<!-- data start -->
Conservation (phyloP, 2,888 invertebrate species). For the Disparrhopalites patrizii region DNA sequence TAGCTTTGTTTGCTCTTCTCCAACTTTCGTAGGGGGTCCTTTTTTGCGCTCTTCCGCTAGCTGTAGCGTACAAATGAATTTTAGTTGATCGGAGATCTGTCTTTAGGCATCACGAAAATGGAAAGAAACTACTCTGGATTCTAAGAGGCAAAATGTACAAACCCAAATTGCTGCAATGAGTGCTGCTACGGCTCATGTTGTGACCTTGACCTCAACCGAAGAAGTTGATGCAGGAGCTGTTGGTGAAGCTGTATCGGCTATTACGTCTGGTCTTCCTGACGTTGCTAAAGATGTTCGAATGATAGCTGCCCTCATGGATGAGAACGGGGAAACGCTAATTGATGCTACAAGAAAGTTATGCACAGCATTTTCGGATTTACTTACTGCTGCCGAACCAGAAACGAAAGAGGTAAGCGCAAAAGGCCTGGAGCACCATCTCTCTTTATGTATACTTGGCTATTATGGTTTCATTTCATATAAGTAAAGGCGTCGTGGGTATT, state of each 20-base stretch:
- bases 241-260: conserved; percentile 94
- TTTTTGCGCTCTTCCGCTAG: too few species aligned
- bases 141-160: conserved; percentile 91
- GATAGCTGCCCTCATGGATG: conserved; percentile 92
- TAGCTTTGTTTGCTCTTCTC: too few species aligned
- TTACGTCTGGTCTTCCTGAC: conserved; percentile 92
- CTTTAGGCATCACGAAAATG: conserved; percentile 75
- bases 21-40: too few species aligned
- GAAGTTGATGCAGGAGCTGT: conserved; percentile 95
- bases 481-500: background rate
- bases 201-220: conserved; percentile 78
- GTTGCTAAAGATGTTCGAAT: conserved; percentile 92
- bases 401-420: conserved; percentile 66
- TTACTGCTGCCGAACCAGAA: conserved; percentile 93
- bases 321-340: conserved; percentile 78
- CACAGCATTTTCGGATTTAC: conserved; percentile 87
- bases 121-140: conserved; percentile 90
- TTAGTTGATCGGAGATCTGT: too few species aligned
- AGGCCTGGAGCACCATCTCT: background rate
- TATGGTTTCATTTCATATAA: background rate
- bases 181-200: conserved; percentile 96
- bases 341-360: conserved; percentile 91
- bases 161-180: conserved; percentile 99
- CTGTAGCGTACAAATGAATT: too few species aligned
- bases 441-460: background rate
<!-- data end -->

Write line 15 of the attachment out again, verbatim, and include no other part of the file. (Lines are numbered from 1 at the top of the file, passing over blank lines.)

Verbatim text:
- TTACTGCTGCCGAACCAGAA: conserved; percentile 93